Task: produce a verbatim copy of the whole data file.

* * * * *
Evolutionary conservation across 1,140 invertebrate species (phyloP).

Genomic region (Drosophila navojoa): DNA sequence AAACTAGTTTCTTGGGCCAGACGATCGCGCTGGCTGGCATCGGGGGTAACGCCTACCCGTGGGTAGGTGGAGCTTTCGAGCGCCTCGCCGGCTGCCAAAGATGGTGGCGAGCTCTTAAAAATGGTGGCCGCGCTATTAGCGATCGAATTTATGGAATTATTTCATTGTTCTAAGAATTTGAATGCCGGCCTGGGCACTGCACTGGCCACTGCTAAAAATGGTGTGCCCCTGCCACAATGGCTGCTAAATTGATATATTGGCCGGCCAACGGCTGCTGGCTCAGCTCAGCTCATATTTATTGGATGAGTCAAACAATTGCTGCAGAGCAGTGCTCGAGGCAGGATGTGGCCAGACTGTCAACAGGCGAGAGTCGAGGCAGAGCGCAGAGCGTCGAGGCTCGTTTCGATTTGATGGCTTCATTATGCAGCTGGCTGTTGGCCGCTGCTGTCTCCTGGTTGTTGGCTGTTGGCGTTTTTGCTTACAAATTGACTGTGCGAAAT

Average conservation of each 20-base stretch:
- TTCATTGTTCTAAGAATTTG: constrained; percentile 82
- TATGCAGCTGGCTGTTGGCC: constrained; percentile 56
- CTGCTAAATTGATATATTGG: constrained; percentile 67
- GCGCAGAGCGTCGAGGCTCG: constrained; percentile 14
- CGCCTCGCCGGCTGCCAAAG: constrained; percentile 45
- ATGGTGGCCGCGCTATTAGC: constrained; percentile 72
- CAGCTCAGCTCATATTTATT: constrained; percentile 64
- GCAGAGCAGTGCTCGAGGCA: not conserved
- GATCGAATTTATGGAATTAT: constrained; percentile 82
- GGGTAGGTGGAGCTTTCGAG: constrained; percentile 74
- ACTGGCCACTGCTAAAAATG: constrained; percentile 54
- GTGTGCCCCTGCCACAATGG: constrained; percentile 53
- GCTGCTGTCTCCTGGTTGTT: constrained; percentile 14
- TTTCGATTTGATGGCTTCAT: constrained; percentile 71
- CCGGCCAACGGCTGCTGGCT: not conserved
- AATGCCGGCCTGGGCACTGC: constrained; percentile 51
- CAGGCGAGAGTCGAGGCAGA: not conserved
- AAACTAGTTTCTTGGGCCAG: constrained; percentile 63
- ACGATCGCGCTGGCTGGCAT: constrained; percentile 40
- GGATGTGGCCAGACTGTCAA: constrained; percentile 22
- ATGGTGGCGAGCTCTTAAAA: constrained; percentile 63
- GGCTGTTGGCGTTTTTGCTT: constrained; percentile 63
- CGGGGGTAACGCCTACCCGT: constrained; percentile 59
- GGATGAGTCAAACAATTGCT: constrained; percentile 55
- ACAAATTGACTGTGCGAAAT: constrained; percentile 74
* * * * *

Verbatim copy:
Evolutionary conservation across 1,140 invertebrate species (phyloP).

Genomic region (Drosophila navojoa): DNA sequence AAACTAGTTTCTTGGGCCAGACGATCGCGCTGGCTGGCATCGGGGGTAACGCCTACCCGTGGGTAGGTGGAGCTTTCGAGCGCCTCGCCGGCTGCCAAAGATGGTGGCGAGCTCTTAAAAATGGTGGCCGCGCTATTAGCGATCGAATTTATGGAATTATTTCATTGTTCTAAGAATTTGAATGCCGGCCTGGGCACTGCACTGGCCACTGCTAAAAATGGTGTGCCCCTGCCACAATGGCTGCTAAATTGATATATTGGCCGGCCAACGGCTGCTGGCTCAGCTCAGCTCATATTTATTGGATGAGTCAAACAATTGCTGCAGAGCAGTGCTCGAGGCAGGATGTGGCCAGACTGTCAACAGGCGAGAGTCGAGGCAGAGCGCAGAGCGTCGAGGCTCGTTTCGATTTGATGGCTTCATTATGCAGCTGGCTGTTGGCCGCTGCTGTCTCCTGGTTGTTGGCTGTTGGCGTTTTTGCTTACAAATTGACTGTGCGAAAT

Average conservation of each 20-base stretch:
- TTCATTGTTCTAAGAATTTG: constrained; percentile 82
- TATGCAGCTGGCTGTTGGCC: constrained; percentile 56
- CTGCTAAATTGATATATTGG: constrained; percentile 67
- GCGCAGAGCGTCGAGGCTCG: constrained; percentile 14
- CGCCTCGCCGGCTGCCAAAG: constrained; percentile 45
- ATGGTGGCCGCGCTATTAGC: constrained; percentile 72
- CAGCTCAGCTCATATTTATT: constrained; percentile 64
- GCAGAGCAGTGCTCGAGGCA: not conserved
- GATCGAATTTATGGAATTAT: constrained; percentile 82
- GGGTAGGTGGAGCTTTCGAG: constrained; percentile 74
- ACTGGCCACTGCTAAAAATG: constrained; percentile 54
- GTGTGCCCCTGCCACAATGG: constrained; percentile 53
- GCTGCTGTCTCCTGGTTGTT: constrained; percentile 14
- TTTCGATTTGATGGCTTCAT: constrained; percentile 71
- CCGGCCAACGGCTGCTGGCT: not conserved
- AATGCCGGCCTGGGCACTGC: constrained; percentile 51
- CAGGCGAGAGTCGAGGCAGA: not conserved
- AAACTAGTTTCTTGGGCCAG: constrained; percentile 63
- ACGATCGCGCTGGCTGGCAT: constrained; percentile 40
- GGATGTGGCCAGACTGTCAA: constrained; percentile 22
- ATGGTGGCGAGCTCTTAAAA: constrained; percentile 63
- GGCTGTTGGCGTTTTTGCTT: constrained; percentile 63
- CGGGGGTAACGCCTACCCGT: constrained; percentile 59
- GGATGAGTCAAACAATTGCT: constrained; percentile 55
- ACAAATTGACTGTGCGAAAT: constrained; percentile 74